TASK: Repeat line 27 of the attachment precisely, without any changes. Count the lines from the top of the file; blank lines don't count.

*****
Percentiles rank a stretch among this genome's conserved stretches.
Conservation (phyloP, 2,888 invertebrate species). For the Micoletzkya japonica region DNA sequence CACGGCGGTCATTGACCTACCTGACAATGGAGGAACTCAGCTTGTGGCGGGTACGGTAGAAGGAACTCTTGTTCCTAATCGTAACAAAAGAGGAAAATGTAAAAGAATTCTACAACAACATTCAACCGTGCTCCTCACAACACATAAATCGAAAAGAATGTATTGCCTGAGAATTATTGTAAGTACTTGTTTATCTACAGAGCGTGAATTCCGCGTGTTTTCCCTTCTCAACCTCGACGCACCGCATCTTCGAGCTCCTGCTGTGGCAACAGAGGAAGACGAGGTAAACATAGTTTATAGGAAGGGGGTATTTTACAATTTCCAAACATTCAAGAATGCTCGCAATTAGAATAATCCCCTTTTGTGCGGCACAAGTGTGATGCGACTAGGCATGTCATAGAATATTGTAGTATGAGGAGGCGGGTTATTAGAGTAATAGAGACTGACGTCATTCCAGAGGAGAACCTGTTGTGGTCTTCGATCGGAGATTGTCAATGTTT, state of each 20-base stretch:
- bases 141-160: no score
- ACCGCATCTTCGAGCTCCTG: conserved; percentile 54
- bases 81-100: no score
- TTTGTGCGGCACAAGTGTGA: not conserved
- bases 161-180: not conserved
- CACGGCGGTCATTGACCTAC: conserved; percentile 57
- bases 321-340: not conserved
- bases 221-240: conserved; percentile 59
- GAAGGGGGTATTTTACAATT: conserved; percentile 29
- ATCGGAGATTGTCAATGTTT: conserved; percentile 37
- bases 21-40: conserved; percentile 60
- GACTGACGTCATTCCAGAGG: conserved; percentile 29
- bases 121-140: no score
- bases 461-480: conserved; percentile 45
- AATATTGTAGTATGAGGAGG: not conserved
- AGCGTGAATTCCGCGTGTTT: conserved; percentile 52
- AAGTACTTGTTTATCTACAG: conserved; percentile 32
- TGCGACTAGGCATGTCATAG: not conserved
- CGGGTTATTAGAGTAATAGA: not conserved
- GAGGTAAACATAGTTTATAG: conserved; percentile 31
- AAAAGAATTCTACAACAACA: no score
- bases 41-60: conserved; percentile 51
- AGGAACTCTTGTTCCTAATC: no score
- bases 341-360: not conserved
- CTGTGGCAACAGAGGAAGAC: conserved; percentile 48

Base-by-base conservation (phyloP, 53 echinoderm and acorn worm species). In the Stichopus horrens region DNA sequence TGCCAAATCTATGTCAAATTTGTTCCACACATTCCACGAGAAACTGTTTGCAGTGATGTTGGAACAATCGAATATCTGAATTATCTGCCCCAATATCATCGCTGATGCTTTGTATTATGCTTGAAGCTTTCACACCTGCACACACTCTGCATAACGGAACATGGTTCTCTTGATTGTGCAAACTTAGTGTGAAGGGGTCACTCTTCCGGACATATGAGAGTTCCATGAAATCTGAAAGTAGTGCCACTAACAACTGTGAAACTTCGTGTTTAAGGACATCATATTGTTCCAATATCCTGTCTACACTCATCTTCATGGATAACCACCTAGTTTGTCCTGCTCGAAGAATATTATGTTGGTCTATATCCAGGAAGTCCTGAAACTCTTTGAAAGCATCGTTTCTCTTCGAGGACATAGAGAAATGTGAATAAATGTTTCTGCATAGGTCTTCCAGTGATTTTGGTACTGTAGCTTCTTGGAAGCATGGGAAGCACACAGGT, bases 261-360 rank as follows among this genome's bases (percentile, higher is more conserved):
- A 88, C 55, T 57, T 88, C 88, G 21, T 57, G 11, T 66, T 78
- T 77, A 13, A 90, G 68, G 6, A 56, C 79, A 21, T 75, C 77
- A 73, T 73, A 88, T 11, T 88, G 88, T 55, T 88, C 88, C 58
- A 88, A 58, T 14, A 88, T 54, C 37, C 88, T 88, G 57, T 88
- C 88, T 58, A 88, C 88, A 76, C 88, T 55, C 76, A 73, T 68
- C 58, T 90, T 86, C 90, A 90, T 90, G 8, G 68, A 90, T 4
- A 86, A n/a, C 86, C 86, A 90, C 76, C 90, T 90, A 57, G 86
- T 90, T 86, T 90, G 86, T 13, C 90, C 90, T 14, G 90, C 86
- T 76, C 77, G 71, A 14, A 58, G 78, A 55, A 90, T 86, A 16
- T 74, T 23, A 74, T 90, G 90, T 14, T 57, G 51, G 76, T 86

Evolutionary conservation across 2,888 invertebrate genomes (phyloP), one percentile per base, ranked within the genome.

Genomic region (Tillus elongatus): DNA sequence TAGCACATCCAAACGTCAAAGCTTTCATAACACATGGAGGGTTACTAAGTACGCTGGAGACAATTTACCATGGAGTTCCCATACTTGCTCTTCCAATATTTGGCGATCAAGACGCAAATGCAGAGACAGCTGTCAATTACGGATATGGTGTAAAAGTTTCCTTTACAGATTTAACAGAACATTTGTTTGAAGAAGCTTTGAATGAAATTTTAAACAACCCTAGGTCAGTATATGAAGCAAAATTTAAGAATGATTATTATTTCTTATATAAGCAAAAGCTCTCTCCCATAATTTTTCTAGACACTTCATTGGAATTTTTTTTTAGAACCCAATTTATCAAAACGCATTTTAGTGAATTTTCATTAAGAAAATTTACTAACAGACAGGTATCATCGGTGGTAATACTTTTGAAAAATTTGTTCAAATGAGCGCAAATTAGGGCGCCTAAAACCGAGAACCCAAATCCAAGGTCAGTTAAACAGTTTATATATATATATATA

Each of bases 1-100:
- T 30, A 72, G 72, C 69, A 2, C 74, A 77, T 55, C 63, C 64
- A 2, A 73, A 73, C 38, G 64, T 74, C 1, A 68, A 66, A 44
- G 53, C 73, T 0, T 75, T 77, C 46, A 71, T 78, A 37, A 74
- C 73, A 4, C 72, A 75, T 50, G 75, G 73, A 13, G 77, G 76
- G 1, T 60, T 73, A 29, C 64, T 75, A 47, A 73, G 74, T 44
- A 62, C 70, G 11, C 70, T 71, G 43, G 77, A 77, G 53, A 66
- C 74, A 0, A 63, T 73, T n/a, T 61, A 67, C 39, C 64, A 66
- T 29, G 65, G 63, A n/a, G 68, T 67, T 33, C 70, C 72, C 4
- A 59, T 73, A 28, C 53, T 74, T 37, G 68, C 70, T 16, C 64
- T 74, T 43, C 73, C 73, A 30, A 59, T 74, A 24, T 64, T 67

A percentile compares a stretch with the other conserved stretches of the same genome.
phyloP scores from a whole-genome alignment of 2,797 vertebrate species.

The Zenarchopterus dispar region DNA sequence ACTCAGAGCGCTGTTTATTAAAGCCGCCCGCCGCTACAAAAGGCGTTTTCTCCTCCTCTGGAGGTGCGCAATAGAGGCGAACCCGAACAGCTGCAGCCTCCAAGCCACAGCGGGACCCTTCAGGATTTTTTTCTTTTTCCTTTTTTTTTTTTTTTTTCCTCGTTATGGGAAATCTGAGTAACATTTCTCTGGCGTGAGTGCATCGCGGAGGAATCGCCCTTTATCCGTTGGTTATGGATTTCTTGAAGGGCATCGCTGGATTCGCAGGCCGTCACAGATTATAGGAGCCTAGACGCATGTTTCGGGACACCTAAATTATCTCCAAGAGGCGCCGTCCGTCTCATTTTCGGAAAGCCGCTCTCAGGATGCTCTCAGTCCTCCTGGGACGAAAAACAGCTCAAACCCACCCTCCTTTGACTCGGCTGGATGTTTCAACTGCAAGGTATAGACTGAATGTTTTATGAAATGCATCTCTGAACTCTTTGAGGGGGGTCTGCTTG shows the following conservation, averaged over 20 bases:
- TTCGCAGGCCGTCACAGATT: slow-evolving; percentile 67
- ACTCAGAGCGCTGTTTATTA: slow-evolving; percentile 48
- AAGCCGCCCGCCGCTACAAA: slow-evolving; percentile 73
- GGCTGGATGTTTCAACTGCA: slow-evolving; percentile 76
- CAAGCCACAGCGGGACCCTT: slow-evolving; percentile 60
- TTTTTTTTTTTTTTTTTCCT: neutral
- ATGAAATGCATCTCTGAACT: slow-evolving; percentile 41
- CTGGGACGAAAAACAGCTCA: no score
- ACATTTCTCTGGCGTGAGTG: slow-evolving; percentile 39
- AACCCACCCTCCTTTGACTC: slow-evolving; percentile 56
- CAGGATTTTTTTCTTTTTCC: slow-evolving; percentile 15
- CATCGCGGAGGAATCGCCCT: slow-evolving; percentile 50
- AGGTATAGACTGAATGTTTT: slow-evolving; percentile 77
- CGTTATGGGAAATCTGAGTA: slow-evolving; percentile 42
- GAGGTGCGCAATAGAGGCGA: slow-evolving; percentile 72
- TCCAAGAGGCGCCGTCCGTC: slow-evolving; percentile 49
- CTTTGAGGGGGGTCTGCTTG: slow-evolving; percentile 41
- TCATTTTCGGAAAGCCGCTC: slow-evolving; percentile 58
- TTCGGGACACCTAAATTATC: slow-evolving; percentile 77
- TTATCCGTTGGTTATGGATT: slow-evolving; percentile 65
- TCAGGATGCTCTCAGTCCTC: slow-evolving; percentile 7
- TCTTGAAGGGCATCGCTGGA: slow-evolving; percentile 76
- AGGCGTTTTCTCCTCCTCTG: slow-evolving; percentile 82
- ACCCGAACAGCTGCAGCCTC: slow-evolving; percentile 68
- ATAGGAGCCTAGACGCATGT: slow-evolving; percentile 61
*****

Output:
- CTGTGGCAACAGAGGAAGAC: conserved; percentile 48